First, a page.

Tag Archives: Arabic

Seifollah Dad – Almoutabaki AKA The Survivor (1995)

An emotional and symbolic drama depicting the transformation of Palestine into Israel by focusing on an Arab and Jewish couple who occupy the same house before and after the establishment of the state of Israel. Palestinian physician Saeed and his wife Latifeh live in 1948 Haifa. As Jewish refugees arrive from Europe and the Palestinian residents protest, tensions mount in the city. During the ensuing war, Saeed and Latifeh are killed but their infant son Farhan survives. Soon thereafter, a Jewish couple takes up residence in Saeed’s house and adopts Farhan, whose name has been changed to Moshe. Meanwhile, Saeed’s mother Safiyeh, who had come to Haifa to convince her son to flee the mounting tensions, finds out what happened and poses as the former nanny of Farhan/Moshe while her husband Rasheed plans their revenge. Read More »

Nadine Labaki – Et maintenant on va où? AKA Where Do We Go Now? (2011)

In an isolated Lebanese village, the mosque and the church stand side by side–but religious tension threatens to boil over, particularly as a series of pranks escalates into ever-increasing hostility. The women of the village, both Christian and Muslim, concoct improbable schemes to defuse the tension, including hiring a troupe of Ukrainian belly dancers. Where Do We Go Now? veers back and forth between wrenching drama and cheerful comedy but somehow maintains a balance. Director-actress Nadine Labaki leads her mostly nonprofessional cast with heart and fervor. Read More »

Haifaa Al-Mansour – Wadjda [+commentary] (2012)

Slant Magazine wrote:
Wadjda, a film about the oppression and long-imposed inferiority of women in Saudi Arabia, even begins with a downward-tilted, condescending gaze, offering an opening shot of school girls’ feet. One pair is notably different from the others, sporting purple-laced Chuck Taylors instead of the uniform-y patent-leather slip-ons. These, of course, are the feet of the 10-year-old title character (Waad Mohammed), whose rebellious nature is immediately, ham-handedly underlined as a rally cry for all Saudi women. Reluctant to sing in a choral-type lesson among her tuneful classmates, Wadjda is quiet and unengaged, to which an instructor reacts with, “What’s the matter, Wadjda? You don’t want us to hear your voice?” Cut to Wadjda inside her bedroom full of Western-pop-culture décor, listening to Grouplove’s “Tongue Tied.” Read More »

Nadine Labaki – Capharnaüm AKA Capernaum (2018)

Quote:
Capernaüm (“Chaos”) tells the story of Zain (Zain al-Rafeea), a Lebanese boy who sues his parents for the “crime” of giving him life. The film follows Zain as he journeys from gutsy, streetwise child to hardened 12-year-old “adult” fleeing his negligent parents, surviving through his wits on the streets, where he meets Ethiopian migrant worker Rahil, who provides him with shelter and food, as Zein takes care of her baby son Yonas in return. Zein later gets Jailed for committing a violent crime, and finally seeks justice in a courtroom. Read More »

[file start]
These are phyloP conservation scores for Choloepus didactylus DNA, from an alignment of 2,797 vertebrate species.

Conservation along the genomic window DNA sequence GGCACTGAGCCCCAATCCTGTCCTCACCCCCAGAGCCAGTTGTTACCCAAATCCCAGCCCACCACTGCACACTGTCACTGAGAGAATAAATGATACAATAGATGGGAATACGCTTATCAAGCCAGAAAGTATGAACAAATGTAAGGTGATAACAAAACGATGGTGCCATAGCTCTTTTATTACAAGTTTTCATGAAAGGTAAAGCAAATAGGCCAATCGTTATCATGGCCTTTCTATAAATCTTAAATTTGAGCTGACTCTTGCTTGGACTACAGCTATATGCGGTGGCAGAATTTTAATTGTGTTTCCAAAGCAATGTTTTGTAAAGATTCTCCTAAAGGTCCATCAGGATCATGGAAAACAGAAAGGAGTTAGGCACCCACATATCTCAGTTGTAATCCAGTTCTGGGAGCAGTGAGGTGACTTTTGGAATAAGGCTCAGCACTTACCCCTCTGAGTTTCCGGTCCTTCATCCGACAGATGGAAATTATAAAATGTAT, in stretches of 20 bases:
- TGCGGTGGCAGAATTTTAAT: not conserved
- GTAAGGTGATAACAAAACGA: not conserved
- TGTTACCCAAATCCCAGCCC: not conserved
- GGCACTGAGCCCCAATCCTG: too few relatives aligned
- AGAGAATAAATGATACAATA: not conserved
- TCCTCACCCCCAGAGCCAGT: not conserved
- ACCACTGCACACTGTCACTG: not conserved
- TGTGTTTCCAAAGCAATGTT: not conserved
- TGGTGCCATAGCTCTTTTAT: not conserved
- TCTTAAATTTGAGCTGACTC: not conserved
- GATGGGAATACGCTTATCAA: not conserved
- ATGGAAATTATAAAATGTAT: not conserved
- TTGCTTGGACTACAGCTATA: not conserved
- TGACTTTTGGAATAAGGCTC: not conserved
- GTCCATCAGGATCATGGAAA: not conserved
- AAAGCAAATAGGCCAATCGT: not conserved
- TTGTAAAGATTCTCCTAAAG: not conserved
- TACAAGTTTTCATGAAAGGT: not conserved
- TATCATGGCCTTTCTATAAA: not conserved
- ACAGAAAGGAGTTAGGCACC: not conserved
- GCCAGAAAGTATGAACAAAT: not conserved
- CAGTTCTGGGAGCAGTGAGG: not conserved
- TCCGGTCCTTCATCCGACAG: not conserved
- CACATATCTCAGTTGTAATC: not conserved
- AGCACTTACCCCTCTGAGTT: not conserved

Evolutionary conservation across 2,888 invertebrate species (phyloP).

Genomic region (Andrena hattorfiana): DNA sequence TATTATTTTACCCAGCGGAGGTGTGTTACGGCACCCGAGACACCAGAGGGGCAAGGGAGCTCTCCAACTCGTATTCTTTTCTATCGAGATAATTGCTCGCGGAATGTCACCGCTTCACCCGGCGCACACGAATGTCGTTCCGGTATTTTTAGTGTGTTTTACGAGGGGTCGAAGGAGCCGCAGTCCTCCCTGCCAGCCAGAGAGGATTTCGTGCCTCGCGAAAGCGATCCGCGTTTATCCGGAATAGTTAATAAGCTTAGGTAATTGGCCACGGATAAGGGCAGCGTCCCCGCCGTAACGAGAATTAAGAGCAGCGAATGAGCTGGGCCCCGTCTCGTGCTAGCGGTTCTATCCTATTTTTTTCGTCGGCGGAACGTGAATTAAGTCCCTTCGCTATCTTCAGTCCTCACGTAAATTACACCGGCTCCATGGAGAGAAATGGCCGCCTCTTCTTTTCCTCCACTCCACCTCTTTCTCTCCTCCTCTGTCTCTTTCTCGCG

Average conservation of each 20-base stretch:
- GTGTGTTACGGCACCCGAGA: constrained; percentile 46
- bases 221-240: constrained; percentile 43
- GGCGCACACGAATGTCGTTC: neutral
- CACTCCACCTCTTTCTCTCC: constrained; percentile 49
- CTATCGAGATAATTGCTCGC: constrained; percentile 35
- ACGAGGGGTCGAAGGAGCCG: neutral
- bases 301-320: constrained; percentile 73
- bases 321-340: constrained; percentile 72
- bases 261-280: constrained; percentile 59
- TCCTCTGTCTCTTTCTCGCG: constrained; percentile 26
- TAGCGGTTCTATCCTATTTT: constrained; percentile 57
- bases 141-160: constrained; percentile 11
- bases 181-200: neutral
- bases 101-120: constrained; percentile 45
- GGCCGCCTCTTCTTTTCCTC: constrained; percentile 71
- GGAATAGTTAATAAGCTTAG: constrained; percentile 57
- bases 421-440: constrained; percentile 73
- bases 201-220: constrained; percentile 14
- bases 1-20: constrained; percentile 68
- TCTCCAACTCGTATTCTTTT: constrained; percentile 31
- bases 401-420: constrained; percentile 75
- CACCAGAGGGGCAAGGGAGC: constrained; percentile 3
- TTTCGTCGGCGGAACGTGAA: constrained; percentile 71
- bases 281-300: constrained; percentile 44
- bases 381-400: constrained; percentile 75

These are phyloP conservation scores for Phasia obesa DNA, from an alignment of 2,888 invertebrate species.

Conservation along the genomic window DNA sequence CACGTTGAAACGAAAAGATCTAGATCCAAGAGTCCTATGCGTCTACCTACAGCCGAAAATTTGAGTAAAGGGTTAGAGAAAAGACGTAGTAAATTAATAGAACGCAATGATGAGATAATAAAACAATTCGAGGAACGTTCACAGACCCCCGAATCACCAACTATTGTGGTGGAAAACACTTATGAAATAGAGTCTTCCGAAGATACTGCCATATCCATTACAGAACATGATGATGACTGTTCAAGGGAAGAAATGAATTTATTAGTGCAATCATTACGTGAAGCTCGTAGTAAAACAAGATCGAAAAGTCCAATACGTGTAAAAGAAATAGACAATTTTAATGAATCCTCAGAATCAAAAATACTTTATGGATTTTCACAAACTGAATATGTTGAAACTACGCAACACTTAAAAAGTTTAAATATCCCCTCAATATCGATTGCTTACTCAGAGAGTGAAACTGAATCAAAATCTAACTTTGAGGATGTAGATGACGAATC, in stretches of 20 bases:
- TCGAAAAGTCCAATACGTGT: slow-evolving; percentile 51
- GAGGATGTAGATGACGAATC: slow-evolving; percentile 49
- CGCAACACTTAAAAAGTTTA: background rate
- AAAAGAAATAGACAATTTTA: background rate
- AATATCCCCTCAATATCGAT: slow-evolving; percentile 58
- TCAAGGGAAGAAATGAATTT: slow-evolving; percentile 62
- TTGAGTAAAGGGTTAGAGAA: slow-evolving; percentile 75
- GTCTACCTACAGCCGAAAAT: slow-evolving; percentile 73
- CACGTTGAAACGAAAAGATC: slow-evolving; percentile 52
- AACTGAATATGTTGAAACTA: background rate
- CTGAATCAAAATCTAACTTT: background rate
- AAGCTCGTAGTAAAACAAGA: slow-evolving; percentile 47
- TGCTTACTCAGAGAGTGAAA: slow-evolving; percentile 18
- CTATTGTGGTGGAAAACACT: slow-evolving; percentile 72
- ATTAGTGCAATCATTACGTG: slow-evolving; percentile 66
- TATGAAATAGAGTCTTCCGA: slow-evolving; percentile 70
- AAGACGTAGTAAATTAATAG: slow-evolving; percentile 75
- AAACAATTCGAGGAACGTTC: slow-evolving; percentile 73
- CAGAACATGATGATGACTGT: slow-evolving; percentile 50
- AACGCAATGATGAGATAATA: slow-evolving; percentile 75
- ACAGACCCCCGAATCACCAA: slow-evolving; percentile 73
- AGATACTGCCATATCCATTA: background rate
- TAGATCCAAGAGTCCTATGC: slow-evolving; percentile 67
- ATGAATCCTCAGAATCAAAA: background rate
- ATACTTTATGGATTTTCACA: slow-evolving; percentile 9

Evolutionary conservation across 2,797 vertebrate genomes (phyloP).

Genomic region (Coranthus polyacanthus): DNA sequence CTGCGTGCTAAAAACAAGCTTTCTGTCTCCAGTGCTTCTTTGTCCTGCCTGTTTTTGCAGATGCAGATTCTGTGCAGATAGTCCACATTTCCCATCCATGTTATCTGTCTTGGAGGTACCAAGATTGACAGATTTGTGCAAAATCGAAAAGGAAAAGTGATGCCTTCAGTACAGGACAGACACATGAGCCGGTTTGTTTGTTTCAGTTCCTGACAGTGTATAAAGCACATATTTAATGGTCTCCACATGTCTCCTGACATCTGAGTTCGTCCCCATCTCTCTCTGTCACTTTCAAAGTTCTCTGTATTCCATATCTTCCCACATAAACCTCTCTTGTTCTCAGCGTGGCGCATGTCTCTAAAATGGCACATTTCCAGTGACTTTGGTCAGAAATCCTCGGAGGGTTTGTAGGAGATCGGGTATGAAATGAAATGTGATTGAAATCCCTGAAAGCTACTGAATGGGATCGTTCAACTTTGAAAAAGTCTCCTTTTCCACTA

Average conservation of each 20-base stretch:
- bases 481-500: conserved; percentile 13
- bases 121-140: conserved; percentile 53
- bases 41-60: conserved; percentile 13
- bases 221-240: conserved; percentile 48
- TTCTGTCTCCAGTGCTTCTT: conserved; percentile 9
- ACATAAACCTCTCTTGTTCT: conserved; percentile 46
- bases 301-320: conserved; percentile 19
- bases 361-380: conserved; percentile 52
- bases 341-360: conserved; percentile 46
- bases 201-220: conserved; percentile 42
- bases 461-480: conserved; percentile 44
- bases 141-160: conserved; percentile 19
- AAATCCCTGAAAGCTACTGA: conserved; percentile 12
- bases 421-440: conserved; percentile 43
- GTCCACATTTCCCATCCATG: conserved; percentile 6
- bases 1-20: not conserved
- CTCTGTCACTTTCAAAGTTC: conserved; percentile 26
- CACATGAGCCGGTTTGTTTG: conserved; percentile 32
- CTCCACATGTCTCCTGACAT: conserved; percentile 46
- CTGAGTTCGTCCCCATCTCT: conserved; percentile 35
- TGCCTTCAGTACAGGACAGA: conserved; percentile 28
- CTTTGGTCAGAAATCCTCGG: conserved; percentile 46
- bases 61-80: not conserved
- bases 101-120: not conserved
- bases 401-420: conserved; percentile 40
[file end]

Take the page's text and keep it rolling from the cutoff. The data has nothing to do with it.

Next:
Khalid Abdulrahim Al-Zadjali – Al-boom (2006)

A coastal fishing and boat building town is the site of a classic struggle between traditional ways represented by Nokhithah (Captain) Salem “Abu Zahir” and the ways of progess represented by Sheik Ibrahim whose business investments would benefit from a collapse of the economy of the town. This is the first film to be produced in Oman. Read More »

Mohamed Chouikh – El kalaa AKA The Citadel (1989)

Synopsis:
Set in a rugged little Algerian mountain village, in a moslem culture, where male and female society works under a strongly patriarchal controlling influence. Insensitive and brutish Sidi has three wives, one-near suicide, and an adoptive son whom he beats and intends to force into a farcical marriage. Simple-minded Kaddour cannot find a bride and is eventually married to a mannequin dummy… Read More »

Rami Imam – Hassan wa Morcus AKA Hassan and Marcus (2008)

When the lives of Sheikh Mahmoud, a Muslim preacher (played by Omar Sharif), and Boulos, a Christian priest (played by Adel Emam), are threatened by religious extremists on both sides, the Egyptian government inducts them into a witness protection program that requires them to disguise themselves as the Christian Marcus and the Muslim Sheikh Hassan, in a reversal of their religious identities. When they unwittingly move into the same building, a friendship blossoms that must, along with a romance between their respective children, withstand the difficulties of prejudice and social persecution. The film addresses issues of religious extremism, intolerance and sectarian violence, and emphasizes the possibility of friendship and love between members of different religions. Read More »